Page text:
I’m a Honor Roll Parent...Now What?
The first nine weeks will be ending soon for most students. Grades will be served up to millions of children. Parents/guardians around America either await confirmation of an anticipated A or A/B honor roll. Or perhaps grimace at the thought of seeing another nine weeks of underachievement. Attending school during my say seemed simpler. I knew I had to graduate, go to college and get a job. Now that I’ve gained insight into the education system as a teacher I realize that entrance into a college of quality is based on more than A or A/B honor roll. As a parent, with children of my own, I understand that A and A/B honor roll won’t cut it, the stakes are higher. Good grades are wonderful to have. I mean who doesn’t love to display an “I’m an Honor Roll Parent” bumper sticker? But, in all honesty good grades pale in comparison to the weight of standardized test scores. For instance, standardized test scores determine course level placement, who is encouraged to take the PSAT/SAT, in some cases graduation and even entrance into graduate schools. Unfortunately, African American and Hispanic children trail White students in all of the aforementioned categories. The National Center for Education Statistics found in 2006 that only 3.6% of African Americans and 4.2% of Hispanic American children were enrolled in Gifted and Talented classes in comparison with 8% White children. Here are a few tips to keep in mind as you go through your child’s first nine weeks report.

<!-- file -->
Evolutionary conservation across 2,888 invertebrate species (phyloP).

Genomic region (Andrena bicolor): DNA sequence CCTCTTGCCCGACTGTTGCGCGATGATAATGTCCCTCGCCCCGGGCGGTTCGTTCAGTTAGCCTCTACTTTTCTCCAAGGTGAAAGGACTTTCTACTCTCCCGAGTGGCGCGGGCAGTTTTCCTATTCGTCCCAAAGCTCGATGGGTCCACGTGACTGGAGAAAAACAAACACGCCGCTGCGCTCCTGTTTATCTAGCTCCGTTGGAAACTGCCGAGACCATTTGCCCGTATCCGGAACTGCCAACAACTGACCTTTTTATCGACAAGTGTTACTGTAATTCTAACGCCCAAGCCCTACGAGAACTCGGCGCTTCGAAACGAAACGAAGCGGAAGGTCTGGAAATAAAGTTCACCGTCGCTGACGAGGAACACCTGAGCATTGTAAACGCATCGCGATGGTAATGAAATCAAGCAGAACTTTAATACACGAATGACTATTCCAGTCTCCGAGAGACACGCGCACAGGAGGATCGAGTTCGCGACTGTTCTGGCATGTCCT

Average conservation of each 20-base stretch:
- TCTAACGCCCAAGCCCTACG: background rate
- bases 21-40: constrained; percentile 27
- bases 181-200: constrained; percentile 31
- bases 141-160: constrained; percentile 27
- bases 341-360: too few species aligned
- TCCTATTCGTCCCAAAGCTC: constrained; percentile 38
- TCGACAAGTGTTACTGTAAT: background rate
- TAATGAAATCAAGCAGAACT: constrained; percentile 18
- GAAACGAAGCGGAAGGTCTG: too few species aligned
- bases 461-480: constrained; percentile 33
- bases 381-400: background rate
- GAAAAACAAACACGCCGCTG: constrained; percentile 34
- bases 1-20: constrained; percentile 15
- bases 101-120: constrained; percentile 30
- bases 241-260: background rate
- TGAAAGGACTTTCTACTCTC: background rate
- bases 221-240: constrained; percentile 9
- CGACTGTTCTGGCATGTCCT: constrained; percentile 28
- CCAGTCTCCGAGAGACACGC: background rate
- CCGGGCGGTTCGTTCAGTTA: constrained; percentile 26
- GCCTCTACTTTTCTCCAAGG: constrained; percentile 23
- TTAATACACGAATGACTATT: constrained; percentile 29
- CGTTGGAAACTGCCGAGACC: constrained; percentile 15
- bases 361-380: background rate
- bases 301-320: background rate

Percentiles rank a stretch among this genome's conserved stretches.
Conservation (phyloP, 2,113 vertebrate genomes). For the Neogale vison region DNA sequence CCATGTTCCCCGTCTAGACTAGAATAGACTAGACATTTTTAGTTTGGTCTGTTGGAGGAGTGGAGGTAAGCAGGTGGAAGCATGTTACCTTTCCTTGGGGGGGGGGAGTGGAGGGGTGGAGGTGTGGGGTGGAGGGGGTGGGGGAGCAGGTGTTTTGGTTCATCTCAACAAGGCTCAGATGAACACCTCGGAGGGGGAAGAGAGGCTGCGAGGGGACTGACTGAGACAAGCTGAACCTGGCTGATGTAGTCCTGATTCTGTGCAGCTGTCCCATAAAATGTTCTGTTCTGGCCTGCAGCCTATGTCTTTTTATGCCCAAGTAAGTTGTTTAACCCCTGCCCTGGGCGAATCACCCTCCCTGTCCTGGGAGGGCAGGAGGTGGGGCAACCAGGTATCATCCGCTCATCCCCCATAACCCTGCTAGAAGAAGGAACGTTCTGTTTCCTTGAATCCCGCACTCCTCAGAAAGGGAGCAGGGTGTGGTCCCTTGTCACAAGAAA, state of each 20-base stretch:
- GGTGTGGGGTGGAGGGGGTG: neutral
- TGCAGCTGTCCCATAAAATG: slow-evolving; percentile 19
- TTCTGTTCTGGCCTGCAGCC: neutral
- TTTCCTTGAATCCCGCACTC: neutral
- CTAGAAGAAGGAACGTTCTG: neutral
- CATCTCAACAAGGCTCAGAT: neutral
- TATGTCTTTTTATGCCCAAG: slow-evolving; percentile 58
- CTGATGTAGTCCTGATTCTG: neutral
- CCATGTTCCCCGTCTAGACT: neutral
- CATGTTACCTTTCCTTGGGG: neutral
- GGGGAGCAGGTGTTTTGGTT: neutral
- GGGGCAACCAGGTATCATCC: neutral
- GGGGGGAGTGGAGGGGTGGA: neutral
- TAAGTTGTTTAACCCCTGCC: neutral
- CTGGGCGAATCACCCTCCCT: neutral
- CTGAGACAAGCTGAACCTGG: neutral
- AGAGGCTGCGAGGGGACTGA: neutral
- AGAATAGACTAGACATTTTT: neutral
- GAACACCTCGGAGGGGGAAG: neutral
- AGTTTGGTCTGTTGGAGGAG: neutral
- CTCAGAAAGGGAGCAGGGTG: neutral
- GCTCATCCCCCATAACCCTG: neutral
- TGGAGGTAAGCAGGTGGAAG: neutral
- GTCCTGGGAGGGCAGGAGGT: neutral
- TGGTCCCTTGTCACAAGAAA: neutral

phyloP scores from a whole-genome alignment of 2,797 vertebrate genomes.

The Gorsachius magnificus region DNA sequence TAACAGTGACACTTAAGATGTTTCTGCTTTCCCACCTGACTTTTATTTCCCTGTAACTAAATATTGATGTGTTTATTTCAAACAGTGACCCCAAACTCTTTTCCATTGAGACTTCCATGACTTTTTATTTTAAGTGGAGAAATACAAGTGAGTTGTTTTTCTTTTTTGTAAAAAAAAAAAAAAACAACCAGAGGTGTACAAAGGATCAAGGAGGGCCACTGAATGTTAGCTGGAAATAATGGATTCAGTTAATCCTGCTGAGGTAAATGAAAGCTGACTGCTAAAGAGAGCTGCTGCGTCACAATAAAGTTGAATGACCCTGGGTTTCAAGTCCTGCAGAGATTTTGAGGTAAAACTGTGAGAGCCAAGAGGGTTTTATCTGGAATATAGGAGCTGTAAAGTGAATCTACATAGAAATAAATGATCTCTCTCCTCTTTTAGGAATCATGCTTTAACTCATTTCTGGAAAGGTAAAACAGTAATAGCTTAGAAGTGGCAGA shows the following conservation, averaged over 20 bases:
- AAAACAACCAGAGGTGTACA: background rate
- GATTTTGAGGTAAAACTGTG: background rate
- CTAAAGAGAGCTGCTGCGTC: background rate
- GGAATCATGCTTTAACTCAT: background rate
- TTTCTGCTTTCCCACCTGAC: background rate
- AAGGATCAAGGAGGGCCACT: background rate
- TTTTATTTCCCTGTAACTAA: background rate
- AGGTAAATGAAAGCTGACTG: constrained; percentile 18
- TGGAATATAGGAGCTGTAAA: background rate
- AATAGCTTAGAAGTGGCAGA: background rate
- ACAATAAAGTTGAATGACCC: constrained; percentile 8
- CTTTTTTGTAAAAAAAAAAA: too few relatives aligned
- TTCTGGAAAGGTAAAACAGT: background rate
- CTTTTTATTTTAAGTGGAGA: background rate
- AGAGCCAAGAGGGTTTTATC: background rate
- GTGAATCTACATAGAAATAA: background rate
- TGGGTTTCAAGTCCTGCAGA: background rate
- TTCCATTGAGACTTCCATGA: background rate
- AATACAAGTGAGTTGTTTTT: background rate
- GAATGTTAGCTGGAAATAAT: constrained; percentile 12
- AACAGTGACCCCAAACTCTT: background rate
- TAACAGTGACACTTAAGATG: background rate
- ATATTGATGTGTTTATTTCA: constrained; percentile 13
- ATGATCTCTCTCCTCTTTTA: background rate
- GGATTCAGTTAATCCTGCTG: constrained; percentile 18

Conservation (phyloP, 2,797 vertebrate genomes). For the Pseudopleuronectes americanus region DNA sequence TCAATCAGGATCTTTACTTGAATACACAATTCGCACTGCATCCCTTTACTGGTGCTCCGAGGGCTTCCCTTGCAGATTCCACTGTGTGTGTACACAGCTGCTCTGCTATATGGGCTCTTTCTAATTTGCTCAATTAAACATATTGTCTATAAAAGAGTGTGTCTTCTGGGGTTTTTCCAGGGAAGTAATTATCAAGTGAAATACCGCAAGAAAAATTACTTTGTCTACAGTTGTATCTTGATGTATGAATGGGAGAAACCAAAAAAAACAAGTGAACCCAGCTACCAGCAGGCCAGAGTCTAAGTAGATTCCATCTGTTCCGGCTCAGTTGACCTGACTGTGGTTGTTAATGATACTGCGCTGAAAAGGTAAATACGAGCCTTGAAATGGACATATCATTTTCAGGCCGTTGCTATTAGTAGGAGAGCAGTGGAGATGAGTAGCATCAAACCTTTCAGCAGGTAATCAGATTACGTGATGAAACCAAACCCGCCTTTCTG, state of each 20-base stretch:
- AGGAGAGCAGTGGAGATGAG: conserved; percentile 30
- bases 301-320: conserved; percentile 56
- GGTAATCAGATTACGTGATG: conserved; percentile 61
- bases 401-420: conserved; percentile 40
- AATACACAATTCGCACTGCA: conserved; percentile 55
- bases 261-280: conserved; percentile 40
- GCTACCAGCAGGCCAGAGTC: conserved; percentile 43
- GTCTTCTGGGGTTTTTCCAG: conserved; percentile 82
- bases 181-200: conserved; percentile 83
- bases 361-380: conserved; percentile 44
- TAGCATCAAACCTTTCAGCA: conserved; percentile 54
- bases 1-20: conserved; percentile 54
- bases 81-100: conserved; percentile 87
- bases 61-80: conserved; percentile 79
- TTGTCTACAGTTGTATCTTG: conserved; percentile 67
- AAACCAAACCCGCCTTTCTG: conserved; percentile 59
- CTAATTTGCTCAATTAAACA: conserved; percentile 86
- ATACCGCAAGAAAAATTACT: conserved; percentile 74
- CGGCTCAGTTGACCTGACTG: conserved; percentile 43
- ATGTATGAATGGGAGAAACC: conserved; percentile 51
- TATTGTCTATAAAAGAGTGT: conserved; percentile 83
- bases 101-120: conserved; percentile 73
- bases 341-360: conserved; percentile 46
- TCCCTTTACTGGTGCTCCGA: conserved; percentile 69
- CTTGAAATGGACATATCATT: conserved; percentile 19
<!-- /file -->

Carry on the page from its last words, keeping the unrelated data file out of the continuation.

If your child’s report card is stacked with A’s and B’s…Hooray! But don’t forget to:
Inquire how your child can move up to honors/accelerated classes for next year
- Note: Is your child in grades 3-8? Check out their Standardized Test scores from the 2011-2012 school year, if they are in the 90th percentile or above you may have a good case
- Note: Is your child in high school? Inquire about entrance or parental overrides into honors/advanced placement courses
- Be sure good grades are earned and not given
- Thank the teacher for all of their hard work
If your child’s report card isn’t so shiny:
- Request a conference with the teacher(s)
- Sit in and observe the classroom
- Purchase and/or look for workbooks or programs that can support your child’s learning